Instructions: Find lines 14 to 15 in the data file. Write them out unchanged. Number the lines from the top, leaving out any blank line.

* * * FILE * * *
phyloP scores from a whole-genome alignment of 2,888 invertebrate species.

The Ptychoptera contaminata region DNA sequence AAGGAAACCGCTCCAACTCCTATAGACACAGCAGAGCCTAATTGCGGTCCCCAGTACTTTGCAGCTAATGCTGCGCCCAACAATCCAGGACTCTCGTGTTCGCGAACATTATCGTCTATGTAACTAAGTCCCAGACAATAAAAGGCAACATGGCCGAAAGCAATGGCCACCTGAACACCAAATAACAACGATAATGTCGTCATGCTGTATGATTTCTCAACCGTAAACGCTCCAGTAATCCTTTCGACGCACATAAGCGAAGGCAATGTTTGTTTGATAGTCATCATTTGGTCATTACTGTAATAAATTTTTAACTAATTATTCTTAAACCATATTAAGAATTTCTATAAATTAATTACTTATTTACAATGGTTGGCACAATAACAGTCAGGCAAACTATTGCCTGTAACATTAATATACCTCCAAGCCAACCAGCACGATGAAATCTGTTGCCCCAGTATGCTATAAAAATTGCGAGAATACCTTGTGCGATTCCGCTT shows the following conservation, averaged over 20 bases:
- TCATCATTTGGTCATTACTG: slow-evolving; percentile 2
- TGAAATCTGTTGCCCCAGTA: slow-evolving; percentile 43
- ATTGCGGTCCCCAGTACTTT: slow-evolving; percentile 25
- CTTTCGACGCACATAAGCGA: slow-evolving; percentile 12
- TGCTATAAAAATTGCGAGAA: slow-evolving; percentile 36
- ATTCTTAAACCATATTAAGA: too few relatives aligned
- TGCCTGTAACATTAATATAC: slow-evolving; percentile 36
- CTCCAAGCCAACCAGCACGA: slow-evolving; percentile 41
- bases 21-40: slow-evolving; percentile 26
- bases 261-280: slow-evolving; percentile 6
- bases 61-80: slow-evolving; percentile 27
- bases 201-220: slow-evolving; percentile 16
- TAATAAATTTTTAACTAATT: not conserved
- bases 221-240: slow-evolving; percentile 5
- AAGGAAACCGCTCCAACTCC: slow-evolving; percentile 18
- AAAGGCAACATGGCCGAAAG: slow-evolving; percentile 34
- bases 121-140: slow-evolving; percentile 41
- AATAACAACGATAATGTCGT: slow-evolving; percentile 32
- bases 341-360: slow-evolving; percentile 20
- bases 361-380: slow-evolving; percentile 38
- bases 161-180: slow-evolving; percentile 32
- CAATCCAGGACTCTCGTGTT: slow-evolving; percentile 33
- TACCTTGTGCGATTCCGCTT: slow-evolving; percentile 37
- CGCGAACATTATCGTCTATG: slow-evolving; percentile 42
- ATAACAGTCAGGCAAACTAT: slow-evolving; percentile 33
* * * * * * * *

- bases 201-220: slow-evolving; percentile 16
- TAATAAATTTTTAACTAATT: not conserved